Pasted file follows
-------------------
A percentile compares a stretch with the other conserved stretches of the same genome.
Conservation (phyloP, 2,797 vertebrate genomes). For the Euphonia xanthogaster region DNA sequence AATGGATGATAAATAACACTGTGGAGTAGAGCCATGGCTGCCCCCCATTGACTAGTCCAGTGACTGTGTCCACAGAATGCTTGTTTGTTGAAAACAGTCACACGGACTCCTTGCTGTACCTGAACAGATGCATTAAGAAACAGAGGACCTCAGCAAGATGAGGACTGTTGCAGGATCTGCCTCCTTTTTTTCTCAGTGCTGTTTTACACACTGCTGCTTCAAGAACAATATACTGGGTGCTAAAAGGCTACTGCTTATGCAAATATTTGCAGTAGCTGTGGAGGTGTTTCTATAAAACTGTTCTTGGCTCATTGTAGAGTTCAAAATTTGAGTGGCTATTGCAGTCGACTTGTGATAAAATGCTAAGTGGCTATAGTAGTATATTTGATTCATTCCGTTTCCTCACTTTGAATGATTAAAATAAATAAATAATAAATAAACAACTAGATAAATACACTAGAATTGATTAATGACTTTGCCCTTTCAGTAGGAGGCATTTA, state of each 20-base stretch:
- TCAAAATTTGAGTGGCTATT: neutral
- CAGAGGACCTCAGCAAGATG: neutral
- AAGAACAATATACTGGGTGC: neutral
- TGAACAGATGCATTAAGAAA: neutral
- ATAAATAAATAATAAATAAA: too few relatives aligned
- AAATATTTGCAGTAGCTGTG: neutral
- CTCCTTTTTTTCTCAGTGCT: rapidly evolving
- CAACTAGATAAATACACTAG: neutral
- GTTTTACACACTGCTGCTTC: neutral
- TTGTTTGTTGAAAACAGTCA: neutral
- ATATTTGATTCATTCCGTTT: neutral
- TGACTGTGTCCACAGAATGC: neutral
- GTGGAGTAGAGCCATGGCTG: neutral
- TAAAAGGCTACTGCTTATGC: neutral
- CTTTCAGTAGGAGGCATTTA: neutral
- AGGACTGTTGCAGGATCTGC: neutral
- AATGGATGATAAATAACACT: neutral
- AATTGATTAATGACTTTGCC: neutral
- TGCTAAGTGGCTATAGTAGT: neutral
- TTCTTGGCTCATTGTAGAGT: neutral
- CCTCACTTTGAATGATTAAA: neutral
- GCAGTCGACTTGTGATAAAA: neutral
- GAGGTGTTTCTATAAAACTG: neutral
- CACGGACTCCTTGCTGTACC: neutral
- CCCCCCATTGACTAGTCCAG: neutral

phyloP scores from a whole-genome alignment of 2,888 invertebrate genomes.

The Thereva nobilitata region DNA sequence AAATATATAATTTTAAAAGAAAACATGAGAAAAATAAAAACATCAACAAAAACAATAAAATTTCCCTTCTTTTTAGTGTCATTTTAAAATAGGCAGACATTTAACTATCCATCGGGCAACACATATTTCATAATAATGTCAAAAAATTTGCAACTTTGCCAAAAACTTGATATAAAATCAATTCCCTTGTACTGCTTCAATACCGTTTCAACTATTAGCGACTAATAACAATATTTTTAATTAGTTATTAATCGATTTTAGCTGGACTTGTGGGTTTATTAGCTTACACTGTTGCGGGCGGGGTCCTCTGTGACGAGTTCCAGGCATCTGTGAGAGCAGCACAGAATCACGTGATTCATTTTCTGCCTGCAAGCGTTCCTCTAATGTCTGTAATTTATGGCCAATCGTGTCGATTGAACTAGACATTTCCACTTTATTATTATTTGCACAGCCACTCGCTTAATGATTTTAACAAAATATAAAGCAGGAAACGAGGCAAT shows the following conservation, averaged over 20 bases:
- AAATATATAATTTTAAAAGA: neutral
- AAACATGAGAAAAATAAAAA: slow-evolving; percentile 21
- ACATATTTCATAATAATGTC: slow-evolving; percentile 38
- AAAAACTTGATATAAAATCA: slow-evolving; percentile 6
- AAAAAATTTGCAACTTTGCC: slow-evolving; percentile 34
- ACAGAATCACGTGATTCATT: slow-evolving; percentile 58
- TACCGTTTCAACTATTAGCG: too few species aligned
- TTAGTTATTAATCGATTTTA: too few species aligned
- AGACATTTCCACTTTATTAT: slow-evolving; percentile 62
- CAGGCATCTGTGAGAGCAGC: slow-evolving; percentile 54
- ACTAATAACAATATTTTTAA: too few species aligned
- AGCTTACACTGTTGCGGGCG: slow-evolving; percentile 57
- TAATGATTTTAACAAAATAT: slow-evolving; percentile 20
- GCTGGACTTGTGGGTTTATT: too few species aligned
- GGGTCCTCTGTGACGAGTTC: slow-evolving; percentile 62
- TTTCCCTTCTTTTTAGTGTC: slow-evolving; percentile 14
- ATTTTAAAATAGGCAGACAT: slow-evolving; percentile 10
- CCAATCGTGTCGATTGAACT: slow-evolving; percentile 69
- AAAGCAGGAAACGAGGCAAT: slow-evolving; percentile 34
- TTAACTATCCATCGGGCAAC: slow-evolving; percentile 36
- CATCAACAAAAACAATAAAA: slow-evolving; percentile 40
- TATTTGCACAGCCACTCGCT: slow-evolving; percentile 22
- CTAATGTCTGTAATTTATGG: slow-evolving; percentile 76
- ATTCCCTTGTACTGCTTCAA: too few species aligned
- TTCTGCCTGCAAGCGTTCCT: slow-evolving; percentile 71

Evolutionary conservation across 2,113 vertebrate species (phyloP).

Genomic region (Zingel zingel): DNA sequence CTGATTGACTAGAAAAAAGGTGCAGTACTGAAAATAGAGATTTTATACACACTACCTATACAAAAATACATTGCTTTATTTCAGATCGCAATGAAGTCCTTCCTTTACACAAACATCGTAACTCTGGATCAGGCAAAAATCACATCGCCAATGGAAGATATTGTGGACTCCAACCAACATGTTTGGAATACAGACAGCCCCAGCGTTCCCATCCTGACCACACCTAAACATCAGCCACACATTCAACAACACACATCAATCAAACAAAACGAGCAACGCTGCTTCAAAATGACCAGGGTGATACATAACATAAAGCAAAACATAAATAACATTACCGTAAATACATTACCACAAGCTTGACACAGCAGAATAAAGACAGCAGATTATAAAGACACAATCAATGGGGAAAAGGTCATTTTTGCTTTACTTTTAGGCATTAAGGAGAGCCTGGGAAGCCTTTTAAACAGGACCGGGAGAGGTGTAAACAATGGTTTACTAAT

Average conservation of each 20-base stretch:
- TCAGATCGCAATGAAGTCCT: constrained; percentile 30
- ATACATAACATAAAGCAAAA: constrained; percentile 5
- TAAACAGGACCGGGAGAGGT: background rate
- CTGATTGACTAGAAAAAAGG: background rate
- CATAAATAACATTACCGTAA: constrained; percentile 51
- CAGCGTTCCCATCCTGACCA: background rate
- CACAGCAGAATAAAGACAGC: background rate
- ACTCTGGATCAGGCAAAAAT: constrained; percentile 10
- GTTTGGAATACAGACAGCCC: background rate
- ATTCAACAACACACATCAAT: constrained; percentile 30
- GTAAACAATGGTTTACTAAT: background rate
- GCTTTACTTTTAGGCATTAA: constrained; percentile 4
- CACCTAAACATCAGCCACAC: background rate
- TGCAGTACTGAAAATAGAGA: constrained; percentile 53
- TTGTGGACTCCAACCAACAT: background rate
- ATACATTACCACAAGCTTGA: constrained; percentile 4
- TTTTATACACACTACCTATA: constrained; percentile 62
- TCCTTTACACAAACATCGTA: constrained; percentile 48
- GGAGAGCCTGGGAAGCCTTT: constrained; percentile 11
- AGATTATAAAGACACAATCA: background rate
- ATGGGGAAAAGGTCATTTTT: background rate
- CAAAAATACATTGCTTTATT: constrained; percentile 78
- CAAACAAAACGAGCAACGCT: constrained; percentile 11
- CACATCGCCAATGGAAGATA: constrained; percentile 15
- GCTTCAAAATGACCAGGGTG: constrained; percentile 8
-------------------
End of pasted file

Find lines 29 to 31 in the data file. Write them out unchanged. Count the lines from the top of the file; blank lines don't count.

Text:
The Thereva nobilitata region DNA sequence AAATATATAATTTTAAAAGAAAACATGAGAAAAATAAAAACATCAACAAAAACAATAAAATTTCCCTTCTTTTTAGTGTCATTTTAAAATAGGCAGACATTTAACTATCCATCGGGCAACACATATTTCATAATAATGTCAAAAAATTTGCAACTTTGCCAAAAACTTGATATAAAATCAATTCCCTTGTACTGCTTCAATACCGTTTCAACTATTAGCGACTAATAACAATATTTTTAATTAGTTATTAATCGATTTTAGCTGGACTTGTGGGTTTATTAGCTTACACTGTTGCGGGCGGGGTCCTCTGTGACGAGTTCCAGGCATCTGTGAGAGCAGCACAGAATCACGTGATTCATTTTCTGCCTGCAAGCGTTCCTCTAATGTCTGTAATTTATGGCCAATCGTGTCGATTGAACTAGACATTTCCACTTTATTATTATTTGCACAGCCACTCGCTTAATGATTTTAACAAAATATAAAGCAGGAAACGAGGCAAT shows the following conservation, averaged over 20 bases:
- AAATATATAATTTTAAAAGA: neutral
- AAACATGAGAAAAATAAAAA: slow-evolving; percentile 21